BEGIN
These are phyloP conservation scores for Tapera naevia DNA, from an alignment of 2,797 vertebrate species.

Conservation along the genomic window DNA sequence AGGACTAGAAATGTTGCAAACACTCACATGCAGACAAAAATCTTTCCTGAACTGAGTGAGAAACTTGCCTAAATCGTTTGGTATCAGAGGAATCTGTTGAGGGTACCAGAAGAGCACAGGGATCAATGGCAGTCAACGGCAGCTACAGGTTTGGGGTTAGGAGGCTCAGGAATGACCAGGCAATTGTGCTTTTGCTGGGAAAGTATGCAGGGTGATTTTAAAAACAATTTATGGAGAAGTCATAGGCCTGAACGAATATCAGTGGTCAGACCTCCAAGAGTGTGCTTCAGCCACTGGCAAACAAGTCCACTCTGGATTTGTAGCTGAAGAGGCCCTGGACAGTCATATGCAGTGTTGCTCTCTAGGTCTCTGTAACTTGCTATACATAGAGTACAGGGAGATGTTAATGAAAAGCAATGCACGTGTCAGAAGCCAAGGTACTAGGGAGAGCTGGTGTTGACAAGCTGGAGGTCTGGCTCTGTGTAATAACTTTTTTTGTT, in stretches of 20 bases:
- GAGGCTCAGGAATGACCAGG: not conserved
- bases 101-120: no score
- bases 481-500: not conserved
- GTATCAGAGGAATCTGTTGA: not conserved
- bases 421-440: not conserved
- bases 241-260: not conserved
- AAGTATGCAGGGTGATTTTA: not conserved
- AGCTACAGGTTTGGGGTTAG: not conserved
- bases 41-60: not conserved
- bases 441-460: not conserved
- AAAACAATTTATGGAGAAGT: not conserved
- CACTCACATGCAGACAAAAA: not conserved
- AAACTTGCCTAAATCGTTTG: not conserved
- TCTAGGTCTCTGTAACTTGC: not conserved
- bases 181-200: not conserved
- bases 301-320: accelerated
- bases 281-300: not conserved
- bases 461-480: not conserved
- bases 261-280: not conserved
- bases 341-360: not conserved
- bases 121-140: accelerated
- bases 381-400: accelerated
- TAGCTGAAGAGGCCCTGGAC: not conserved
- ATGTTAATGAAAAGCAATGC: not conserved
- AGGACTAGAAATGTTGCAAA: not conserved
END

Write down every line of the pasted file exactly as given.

These are phyloP conservation scores for Tapera naevia DNA, from an alignment of 2,797 vertebrate species.

Conservation along the genomic window DNA sequence AGGACTAGAAATGTTGCAAACACTCACATGCAGACAAAAATCTTTCCTGAACTGAGTGAGAAACTTGCCTAAATCGTTTGGTATCAGAGGAATCTGTTGAGGGTACCAGAAGAGCACAGGGATCAATGGCAGTCAACGGCAGCTACAGGTTTGGGGTTAGGAGGCTCAGGAATGACCAGGCAATTGTGCTTTTGCTGGGAAAGTATGCAGGGTGATTTTAAAAACAATTTATGGAGAAGTCATAGGCCTGAACGAATATCAGTGGTCAGACCTCCAAGAGTGTGCTTCAGCCACTGGCAAACAAGTCCACTCTGGATTTGTAGCTGAAGAGGCCCTGGACAGTCATATGCAGTGTTGCTCTCTAGGTCTCTGTAACTTGCTATACATAGAGTACAGGGAGATGTTAATGAAAAGCAATGCACGTGTCAGAAGCCAAGGTACTAGGGAGAGCTGGTGTTGACAAGCTGGAGGTCTGGCTCTGTGTAATAACTTTTTTTGTT, in stretches of 20 bases:
- GAGGCTCAGGAATGACCAGG: not conserved
- bases 101-120: no score
- bases 481-500: not conserved
- GTATCAGAGGAATCTGTTGA: not conserved
- bases 421-440: not conserved
- bases 241-260: not conserved
- AAGTATGCAGGGTGATTTTA: not conserved
- AGCTACAGGTTTGGGGTTAG: not conserved
- bases 41-60: not conserved
- bases 441-460: not conserved
- AAAACAATTTATGGAGAAGT: not conserved
- CACTCACATGCAGACAAAAA: not conserved
- AAACTTGCCTAAATCGTTTG: not conserved
- TCTAGGTCTCTGTAACTTGC: not conserved
- bases 181-200: not conserved
- bases 301-320: accelerated
- bases 281-300: not conserved
- bases 461-480: not conserved
- bases 261-280: not conserved
- bases 341-360: not conserved
- bases 121-140: accelerated
- bases 381-400: accelerated
- TAGCTGAAGAGGCCCTGGAC: not conserved
- ATGTTAATGAAAAGCAATGC: not conserved
- AGGACTAGAAATGTTGCAAA: not conserved